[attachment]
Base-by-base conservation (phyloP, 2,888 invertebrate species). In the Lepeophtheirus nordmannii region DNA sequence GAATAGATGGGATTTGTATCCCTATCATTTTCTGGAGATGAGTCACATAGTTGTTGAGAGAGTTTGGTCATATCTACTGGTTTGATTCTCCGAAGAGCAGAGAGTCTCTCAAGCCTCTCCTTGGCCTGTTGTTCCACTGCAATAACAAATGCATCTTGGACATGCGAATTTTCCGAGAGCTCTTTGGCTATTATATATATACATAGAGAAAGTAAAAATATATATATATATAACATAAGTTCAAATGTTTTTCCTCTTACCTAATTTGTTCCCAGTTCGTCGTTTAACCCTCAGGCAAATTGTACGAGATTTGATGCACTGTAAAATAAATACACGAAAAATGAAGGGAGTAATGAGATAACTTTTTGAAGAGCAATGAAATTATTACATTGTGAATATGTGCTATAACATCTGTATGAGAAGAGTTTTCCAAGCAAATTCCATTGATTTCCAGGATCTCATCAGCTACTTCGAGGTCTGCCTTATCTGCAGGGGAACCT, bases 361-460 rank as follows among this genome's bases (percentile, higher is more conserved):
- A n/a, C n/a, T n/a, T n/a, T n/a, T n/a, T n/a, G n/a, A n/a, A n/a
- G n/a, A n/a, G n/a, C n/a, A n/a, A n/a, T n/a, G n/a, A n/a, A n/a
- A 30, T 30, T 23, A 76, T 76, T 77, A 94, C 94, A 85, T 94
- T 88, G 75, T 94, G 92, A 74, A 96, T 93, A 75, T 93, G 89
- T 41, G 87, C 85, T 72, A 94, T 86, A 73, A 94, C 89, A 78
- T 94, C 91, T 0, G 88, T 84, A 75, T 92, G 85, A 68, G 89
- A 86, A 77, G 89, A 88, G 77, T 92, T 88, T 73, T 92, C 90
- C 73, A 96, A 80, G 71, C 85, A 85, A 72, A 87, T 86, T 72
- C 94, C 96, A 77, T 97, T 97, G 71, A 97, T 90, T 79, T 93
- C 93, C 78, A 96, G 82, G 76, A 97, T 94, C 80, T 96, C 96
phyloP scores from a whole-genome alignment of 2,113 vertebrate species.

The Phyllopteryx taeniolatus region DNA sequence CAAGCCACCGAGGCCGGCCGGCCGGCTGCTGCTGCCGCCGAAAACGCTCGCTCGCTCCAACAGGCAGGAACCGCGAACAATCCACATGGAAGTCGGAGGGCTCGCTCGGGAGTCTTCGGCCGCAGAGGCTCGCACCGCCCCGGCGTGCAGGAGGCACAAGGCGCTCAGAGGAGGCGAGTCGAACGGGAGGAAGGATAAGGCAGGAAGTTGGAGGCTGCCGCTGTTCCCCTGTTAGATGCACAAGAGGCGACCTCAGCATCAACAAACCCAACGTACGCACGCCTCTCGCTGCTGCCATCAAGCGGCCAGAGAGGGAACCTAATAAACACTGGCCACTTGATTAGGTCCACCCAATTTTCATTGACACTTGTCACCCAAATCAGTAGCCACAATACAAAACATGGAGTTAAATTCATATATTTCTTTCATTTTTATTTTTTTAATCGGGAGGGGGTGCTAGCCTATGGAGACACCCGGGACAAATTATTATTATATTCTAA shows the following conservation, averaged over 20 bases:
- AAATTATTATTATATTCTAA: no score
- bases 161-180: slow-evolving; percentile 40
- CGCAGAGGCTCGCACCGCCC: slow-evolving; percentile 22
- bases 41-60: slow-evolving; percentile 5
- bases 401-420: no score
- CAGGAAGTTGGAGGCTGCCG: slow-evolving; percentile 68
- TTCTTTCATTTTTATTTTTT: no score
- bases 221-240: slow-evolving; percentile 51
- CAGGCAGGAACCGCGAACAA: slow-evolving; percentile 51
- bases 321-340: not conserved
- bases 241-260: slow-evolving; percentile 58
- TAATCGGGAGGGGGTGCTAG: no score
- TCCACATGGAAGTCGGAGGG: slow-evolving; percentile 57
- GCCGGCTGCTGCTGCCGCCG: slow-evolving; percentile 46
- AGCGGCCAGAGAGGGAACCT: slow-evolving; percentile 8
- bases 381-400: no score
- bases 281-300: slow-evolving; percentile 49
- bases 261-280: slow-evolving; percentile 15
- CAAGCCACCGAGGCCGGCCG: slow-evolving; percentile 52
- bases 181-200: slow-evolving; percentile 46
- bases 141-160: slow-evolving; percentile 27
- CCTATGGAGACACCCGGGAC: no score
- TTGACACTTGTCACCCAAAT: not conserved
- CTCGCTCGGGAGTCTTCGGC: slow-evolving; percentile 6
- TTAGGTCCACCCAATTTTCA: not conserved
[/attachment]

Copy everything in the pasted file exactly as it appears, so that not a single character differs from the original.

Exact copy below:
Base-by-base conservation (phyloP, 2,888 invertebrate species). In the Lepeophtheirus nordmannii region DNA sequence GAATAGATGGGATTTGTATCCCTATCATTTTCTGGAGATGAGTCACATAGTTGTTGAGAGAGTTTGGTCATATCTACTGGTTTGATTCTCCGAAGAGCAGAGAGTCTCTCAAGCCTCTCCTTGGCCTGTTGTTCCACTGCAATAACAAATGCATCTTGGACATGCGAATTTTCCGAGAGCTCTTTGGCTATTATATATATACATAGAGAAAGTAAAAATATATATATATATAACATAAGTTCAAATGTTTTTCCTCTTACCTAATTTGTTCCCAGTTCGTCGTTTAACCCTCAGGCAAATTGTACGAGATTTGATGCACTGTAAAATAAATACACGAAAAATGAAGGGAGTAATGAGATAACTTTTTGAAGAGCAATGAAATTATTACATTGTGAATATGTGCTATAACATCTGTATGAGAAGAGTTTTCCAAGCAAATTCCATTGATTTCCAGGATCTCATCAGCTACTTCGAGGTCTGCCTTATCTGCAGGGGAACCT, bases 361-460 rank as follows among this genome's bases (percentile, higher is more conserved):
- A n/a, C n/a, T n/a, T n/a, T n/a, T n/a, T n/a, G n/a, A n/a, A n/a
- G n/a, A n/a, G n/a, C n/a, A n/a, A n/a, T n/a, G n/a, A n/a, A n/a
- A 30, T 30, T 23, A 76, T 76, T 77, A 94, C 94, A 85, T 94
- T 88, G 75, T 94, G 92, A 74, A 96, T 93, A 75, T 93, G 89
- T 41, G 87, C 85, T 72, A 94, T 86, A 73, A 94, C 89, A 78
- T 94, C 91, T 0, G 88, T 84, A 75, T 92, G 85, A 68, G 89
- A 86, A 77, G 89, A 88, G 77, T 92, T 88, T 73, T 92, C 90
- C 73, A 96, A 80, G 71, C 85, A 85, A 72, A 87, T 86, T 72
- C 94, C 96, A 77, T 97, T 97, G 71, A 97, T 90, T 79, T 93
- C 93, C 78, A 96, G 82, G 76, A 97, T 94, C 80, T 96, C 96
phyloP scores from a whole-genome alignment of 2,113 vertebrate species.

The Phyllopteryx taeniolatus region DNA sequence CAAGCCACCGAGGCCGGCCGGCCGGCTGCTGCTGCCGCCGAAAACGCTCGCTCGCTCCAACAGGCAGGAACCGCGAACAATCCACATGGAAGTCGGAGGGCTCGCTCGGGAGTCTTCGGCCGCAGAGGCTCGCACCGCCCCGGCGTGCAGGAGGCACAAGGCGCTCAGAGGAGGCGAGTCGAACGGGAGGAAGGATAAGGCAGGAAGTTGGAGGCTGCCGCTGTTCCCCTGTTAGATGCACAAGAGGCGACCTCAGCATCAACAAACCCAACGTACGCACGCCTCTCGCTGCTGCCATCAAGCGGCCAGAGAGGGAACCTAATAAACACTGGCCACTTGATTAGGTCCACCCAATTTTCATTGACACTTGTCACCCAAATCAGTAGCCACAATACAAAACATGGAGTTAAATTCATATATTTCTTTCATTTTTATTTTTTTAATCGGGAGGGGGTGCTAGCCTATGGAGACACCCGGGACAAATTATTATTATATTCTAA shows the following conservation, averaged over 20 bases:
- AAATTATTATTATATTCTAA: no score
- bases 161-180: slow-evolving; percentile 40
- CGCAGAGGCTCGCACCGCCC: slow-evolving; percentile 22
- bases 41-60: slow-evolving; percentile 5
- bases 401-420: no score
- CAGGAAGTTGGAGGCTGCCG: slow-evolving; percentile 68
- TTCTTTCATTTTTATTTTTT: no score
- bases 221-240: slow-evolving; percentile 51
- CAGGCAGGAACCGCGAACAA: slow-evolving; percentile 51
- bases 321-340: not conserved
- bases 241-260: slow-evolving; percentile 58
- TAATCGGGAGGGGGTGCTAG: no score
- TCCACATGGAAGTCGGAGGG: slow-evolving; percentile 57
- GCCGGCTGCTGCTGCCGCCG: slow-evolving; percentile 46
- AGCGGCCAGAGAGGGAACCT: slow-evolving; percentile 8
- bases 381-400: no score
- bases 281-300: slow-evolving; percentile 49
- bases 261-280: slow-evolving; percentile 15
- CAAGCCACCGAGGCCGGCCG: slow-evolving; percentile 52
- bases 181-200: slow-evolving; percentile 46
- bases 141-160: slow-evolving; percentile 27
- CCTATGGAGACACCCGGGAC: no score
- TTGACACTTGTCACCCAAAT: not conserved
- CTCGCTCGGGAGTCTTCGGC: slow-evolving; percentile 6
- TTAGGTCCACCCAATTTTCA: not conserved